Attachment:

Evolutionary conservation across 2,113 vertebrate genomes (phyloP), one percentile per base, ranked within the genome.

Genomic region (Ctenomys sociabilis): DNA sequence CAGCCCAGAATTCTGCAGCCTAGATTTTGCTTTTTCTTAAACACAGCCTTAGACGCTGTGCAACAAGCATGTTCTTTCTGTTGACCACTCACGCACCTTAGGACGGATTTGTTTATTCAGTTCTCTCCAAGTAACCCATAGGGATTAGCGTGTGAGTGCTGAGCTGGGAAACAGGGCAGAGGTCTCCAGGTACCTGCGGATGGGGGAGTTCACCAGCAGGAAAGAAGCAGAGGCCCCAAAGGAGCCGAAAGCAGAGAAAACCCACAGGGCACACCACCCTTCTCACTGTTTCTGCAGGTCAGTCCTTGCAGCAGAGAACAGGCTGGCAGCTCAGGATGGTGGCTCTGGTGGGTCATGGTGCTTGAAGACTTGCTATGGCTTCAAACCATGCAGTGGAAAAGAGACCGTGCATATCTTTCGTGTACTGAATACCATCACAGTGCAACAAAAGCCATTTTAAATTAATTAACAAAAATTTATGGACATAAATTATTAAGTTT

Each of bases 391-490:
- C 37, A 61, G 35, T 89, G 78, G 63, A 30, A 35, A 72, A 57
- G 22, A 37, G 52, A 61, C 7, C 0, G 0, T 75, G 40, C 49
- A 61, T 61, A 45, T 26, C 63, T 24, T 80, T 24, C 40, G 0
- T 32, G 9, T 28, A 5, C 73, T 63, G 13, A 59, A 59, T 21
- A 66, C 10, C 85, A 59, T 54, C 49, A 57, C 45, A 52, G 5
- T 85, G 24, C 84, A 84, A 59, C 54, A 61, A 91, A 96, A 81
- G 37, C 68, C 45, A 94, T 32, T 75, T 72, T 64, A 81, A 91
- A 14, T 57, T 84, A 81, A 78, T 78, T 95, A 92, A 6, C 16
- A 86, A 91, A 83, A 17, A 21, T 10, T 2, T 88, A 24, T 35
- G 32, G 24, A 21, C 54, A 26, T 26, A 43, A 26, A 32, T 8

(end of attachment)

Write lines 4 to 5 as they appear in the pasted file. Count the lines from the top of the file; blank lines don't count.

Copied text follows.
- C 37, A 61, G 35, T 89, G 78, G 63, A 30, A 35, A 72, A 57
- G 22, A 37, G 52, A 61, C 7, C 0, G 0, T 75, G 40, C 49